Whatever you call it, that experience of the nameless something that is larger than you are cannot be adequately explained by psychology. Developmental psychology falls short because transcendent experiences can come to anyone of any age or developmental stage. Maslow’s hierarchy of needs falls short because transcendent experiences can come when you are starving to death. The theory of distributed cognition falls short because transcendent experiences can come to people who live in communities that do not value or accept transcendent experiences. From this theological viewpoint, in other words, there is more to human beings than that which is summed up in psychological models.

As a Universalist, I believe that all human beings will ultimately be saved; the corollary to that is that all human beings are of equal value, theologically speaking. Universalism offers a very strong critique of developmental psychology. Developmental psychology says that human beings have to develop over time, which implies that human beings who aren’t yet fully developed somehow aren’t fully human. Defenders of developmental psychology squirm when I say that, and try to deny it — but in order for their denials to be at all effective, they have to acknowledge that developmental psychology presents a very limited understanding of human beings, an understanding which cannot encompass the full range of what it means to be human.

Universalism as I understand it tends to be neutral when it comes to Maslow’s hierarchy of needs, or the theory of distributed cognition. These models are clearly valid — as far as they go — but they don’t go as far as the Universalist wants to go. The Universalist always winds up with the basic fact that all human beings contain that which is of equal value; the Universalist is likely to agree with George Fox when he said, “There is that of God in every person.”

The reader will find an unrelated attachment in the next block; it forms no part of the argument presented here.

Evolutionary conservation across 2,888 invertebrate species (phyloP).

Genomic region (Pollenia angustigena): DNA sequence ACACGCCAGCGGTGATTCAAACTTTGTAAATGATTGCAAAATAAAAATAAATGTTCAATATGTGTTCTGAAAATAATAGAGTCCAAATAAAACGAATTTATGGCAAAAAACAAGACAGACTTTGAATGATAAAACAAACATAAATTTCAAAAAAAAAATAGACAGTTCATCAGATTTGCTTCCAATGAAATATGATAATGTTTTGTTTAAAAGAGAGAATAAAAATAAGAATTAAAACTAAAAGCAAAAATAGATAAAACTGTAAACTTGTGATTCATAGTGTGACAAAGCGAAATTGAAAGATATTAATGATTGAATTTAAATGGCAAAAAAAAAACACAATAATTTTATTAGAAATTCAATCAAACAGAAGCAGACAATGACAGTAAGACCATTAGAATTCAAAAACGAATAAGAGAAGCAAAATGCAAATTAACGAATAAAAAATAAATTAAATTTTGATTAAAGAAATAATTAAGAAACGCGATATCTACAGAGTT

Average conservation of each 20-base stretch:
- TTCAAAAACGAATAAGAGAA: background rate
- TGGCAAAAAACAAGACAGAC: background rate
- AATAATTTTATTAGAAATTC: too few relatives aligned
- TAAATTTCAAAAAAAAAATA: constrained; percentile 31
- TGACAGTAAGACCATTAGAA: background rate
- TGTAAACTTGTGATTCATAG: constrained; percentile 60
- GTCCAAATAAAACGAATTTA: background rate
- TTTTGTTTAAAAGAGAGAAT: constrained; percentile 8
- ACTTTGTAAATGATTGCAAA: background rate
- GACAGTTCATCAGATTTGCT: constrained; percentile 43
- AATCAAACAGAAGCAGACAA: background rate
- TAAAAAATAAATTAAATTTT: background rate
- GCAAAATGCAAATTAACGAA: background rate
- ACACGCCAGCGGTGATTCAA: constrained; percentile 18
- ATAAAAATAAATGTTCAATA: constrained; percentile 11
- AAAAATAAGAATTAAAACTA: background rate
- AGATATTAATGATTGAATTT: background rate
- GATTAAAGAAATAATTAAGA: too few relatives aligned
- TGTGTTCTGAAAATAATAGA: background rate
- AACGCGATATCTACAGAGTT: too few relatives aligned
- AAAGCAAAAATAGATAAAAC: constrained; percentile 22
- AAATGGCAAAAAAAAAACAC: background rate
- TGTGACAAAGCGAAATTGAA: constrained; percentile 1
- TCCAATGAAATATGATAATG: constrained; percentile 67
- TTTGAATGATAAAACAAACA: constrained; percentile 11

If you come from another religious community, you’ll likely have your own theological understanding of human beings. I wager that if you think about it, you too will find that the insights of psychology are useful but not sufficient.

To be continued…

Teaching kids how to be religious, part six: Developmentally-based programs

Part one: Link

When many people think of how to teach children to be religious, the only psychological model they use is developmental psychology — and with good reason: developmental psychology is an extremely useful model for planning cognitive and affective learning. Because so much has been written about applying developmental psychology to religious education, I don’t need to spend too much time on it.

The insights of developmental psychology basically tell us to create programs wherein children of the same general age (or same general developmental stage) learn together. In my own experience as a religious educator and parish minister based in local congregations, developmental psychology has helped me to figure out ways to create a mix of good programs for different age groups. The key word here is “mix”: while some religious educators feel they have to rely on just one kind of developmentally-based program, in my experience children are best served by offering a variety of programs, offered either concurrently (in large congregations) or successively (in smaller congregations).